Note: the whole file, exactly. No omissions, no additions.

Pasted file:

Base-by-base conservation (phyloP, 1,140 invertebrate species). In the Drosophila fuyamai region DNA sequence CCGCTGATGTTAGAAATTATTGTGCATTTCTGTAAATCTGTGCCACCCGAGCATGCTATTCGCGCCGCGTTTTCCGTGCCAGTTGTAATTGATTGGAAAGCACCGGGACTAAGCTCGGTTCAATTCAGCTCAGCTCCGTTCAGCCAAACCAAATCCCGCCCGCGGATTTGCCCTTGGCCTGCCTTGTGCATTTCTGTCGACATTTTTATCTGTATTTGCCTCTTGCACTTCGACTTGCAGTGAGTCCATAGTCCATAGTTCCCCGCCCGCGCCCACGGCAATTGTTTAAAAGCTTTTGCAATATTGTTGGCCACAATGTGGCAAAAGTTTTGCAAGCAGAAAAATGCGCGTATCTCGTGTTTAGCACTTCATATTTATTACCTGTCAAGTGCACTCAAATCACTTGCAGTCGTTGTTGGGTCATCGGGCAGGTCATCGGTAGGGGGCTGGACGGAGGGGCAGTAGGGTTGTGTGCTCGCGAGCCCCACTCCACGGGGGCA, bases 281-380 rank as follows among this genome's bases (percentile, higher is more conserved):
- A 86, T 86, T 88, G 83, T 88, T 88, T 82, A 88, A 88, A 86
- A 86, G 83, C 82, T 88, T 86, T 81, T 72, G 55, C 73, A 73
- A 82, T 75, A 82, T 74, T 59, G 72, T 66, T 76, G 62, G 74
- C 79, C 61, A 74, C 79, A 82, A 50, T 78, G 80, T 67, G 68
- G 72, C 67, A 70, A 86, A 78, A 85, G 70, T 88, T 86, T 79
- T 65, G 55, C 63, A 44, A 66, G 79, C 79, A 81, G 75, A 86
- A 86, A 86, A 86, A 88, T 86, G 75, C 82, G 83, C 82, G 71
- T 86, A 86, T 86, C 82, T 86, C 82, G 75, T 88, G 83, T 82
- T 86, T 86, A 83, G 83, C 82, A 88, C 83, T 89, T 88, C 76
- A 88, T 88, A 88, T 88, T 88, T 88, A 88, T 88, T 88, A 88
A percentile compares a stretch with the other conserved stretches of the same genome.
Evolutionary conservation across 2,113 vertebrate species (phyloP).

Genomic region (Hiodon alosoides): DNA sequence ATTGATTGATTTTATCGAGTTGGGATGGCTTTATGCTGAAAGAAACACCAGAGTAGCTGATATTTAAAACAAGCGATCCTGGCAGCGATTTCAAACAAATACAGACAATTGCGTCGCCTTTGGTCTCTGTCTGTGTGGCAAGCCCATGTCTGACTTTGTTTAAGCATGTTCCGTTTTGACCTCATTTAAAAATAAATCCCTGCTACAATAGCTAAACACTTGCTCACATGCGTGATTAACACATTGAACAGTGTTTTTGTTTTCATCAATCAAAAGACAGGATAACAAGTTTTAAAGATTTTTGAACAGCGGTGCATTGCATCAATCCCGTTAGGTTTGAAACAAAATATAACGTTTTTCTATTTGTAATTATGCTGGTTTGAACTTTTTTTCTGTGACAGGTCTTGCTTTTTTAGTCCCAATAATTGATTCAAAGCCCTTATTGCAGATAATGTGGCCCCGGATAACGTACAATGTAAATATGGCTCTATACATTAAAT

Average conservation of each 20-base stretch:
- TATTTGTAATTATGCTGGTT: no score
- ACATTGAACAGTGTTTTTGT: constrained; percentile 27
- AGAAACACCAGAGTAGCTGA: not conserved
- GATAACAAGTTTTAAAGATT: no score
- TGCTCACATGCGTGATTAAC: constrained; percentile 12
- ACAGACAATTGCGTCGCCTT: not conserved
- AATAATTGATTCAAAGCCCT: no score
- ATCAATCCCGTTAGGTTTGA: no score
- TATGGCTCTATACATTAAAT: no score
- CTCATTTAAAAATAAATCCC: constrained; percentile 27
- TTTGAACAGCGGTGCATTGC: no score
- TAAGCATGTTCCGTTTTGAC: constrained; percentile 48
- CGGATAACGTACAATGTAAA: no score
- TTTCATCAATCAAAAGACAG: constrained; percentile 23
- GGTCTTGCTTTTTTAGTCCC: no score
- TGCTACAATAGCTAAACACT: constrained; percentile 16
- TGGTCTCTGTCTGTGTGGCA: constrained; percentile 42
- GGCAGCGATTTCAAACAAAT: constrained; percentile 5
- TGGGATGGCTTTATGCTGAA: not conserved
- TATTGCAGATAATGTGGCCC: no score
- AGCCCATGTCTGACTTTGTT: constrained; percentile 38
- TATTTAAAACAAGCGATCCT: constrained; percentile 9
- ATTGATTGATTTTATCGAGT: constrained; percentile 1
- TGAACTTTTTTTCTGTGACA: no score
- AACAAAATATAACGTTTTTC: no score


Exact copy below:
Base-by-base conservation (phyloP, 1,140 invertebrate species). In the Drosophila fuyamai region DNA sequence CCGCTGATGTTAGAAATTATTGTGCATTTCTGTAAATCTGTGCCACCCGAGCATGCTATTCGCGCCGCGTTTTCCGTGCCAGTTGTAATTGATTGGAAAGCACCGGGACTAAGCTCGGTTCAATTCAGCTCAGCTCCGTTCAGCCAAACCAAATCCCGCCCGCGGATTTGCCCTTGGCCTGCCTTGTGCATTTCTGTCGACATTTTTATCTGTATTTGCCTCTTGCACTTCGACTTGCAGTGAGTCCATAGTCCATAGTTCCCCGCCCGCGCCCACGGCAATTGTTTAAAAGCTTTTGCAATATTGTTGGCCACAATGTGGCAAAAGTTTTGCAAGCAGAAAAATGCGCGTATCTCGTGTTTAGCACTTCATATTTATTACCTGTCAAGTGCACTCAAATCACTTGCAGTCGTTGTTGGGTCATCGGGCAGGTCATCGGTAGGGGGCTGGACGGAGGGGCAGTAGGGTTGTGTGCTCGCGAGCCCCACTCCACGGGGGCA, bases 281-380 rank as follows among this genome's bases (percentile, higher is more conserved):
- A 86, T 86, T 88, G 83, T 88, T 88, T 82, A 88, A 88, A 86
- A 86, G 83, C 82, T 88, T 86, T 81, T 72, G 55, C 73, A 73
- A 82, T 75, A 82, T 74, T 59, G 72, T 66, T 76, G 62, G 74
- C 79, C 61, A 74, C 79, A 82, A 50, T 78, G 80, T 67, G 68
- G 72, C 67, A 70, A 86, A 78, A 85, G 70, T 88, T 86, T 79
- T 65, G 55, C 63, A 44, A 66, G 79, C 79, A 81, G 75, A 86
- A 86, A 86, A 86, A 88, T 86, G 75, C 82, G 83, C 82, G 71
- T 86, A 86, T 86, C 82, T 86, C 82, G 75, T 88, G 83, T 82
- T 86, T 86, A 83, G 83, C 82, A 88, C 83, T 89, T 88, C 76
- A 88, T 88, A 88, T 88, T 88, T 88, A 88, T 88, T 88, A 88
A percentile compares a stretch with the other conserved stretches of the same genome.
Evolutionary conservation across 2,113 vertebrate species (phyloP).

Genomic region (Hiodon alosoides): DNA sequence ATTGATTGATTTTATCGAGTTGGGATGGCTTTATGCTGAAAGAAACACCAGAGTAGCTGATATTTAAAACAAGCGATCCTGGCAGCGATTTCAAACAAATACAGACAATTGCGTCGCCTTTGGTCTCTGTCTGTGTGGCAAGCCCATGTCTGACTTTGTTTAAGCATGTTCCGTTTTGACCTCATTTAAAAATAAATCCCTGCTACAATAGCTAAACACTTGCTCACATGCGTGATTAACACATTGAACAGTGTTTTTGTTTTCATCAATCAAAAGACAGGATAACAAGTTTTAAAGATTTTTGAACAGCGGTGCATTGCATCAATCCCGTTAGGTTTGAAACAAAATATAACGTTTTTCTATTTGTAATTATGCTGGTTTGAACTTTTTTTCTGTGACAGGTCTTGCTTTTTTAGTCCCAATAATTGATTCAAAGCCCTTATTGCAGATAATGTGGCCCCGGATAACGTACAATGTAAATATGGCTCTATACATTAAAT

Average conservation of each 20-base stretch:
- TATTTGTAATTATGCTGGTT: no score
- ACATTGAACAGTGTTTTTGT: constrained; percentile 27
- AGAAACACCAGAGTAGCTGA: not conserved
- GATAACAAGTTTTAAAGATT: no score
- TGCTCACATGCGTGATTAAC: constrained; percentile 12
- ACAGACAATTGCGTCGCCTT: not conserved
- AATAATTGATTCAAAGCCCT: no score
- ATCAATCCCGTTAGGTTTGA: no score
- TATGGCTCTATACATTAAAT: no score
- CTCATTTAAAAATAAATCCC: constrained; percentile 27
- TTTGAACAGCGGTGCATTGC: no score
- TAAGCATGTTCCGTTTTGAC: constrained; percentile 48
- CGGATAACGTACAATGTAAA: no score
- TTTCATCAATCAAAAGACAG: constrained; percentile 23
- GGTCTTGCTTTTTTAGTCCC: no score
- TGCTACAATAGCTAAACACT: constrained; percentile 16
- TGGTCTCTGTCTGTGTGGCA: constrained; percentile 42
- GGCAGCGATTTCAAACAAAT: constrained; percentile 5
- TGGGATGGCTTTATGCTGAA: not conserved
- TATTGCAGATAATGTGGCCC: no score
- AGCCCATGTCTGACTTTGTT: constrained; percentile 38
- TATTTAAAACAAGCGATCCT: constrained; percentile 9
- ATTGATTGATTTTATCGAGT: constrained; percentile 1
- TGAACTTTTTTTCTGTGACA: no score
- AACAAAATATAACGTTTTTC: no score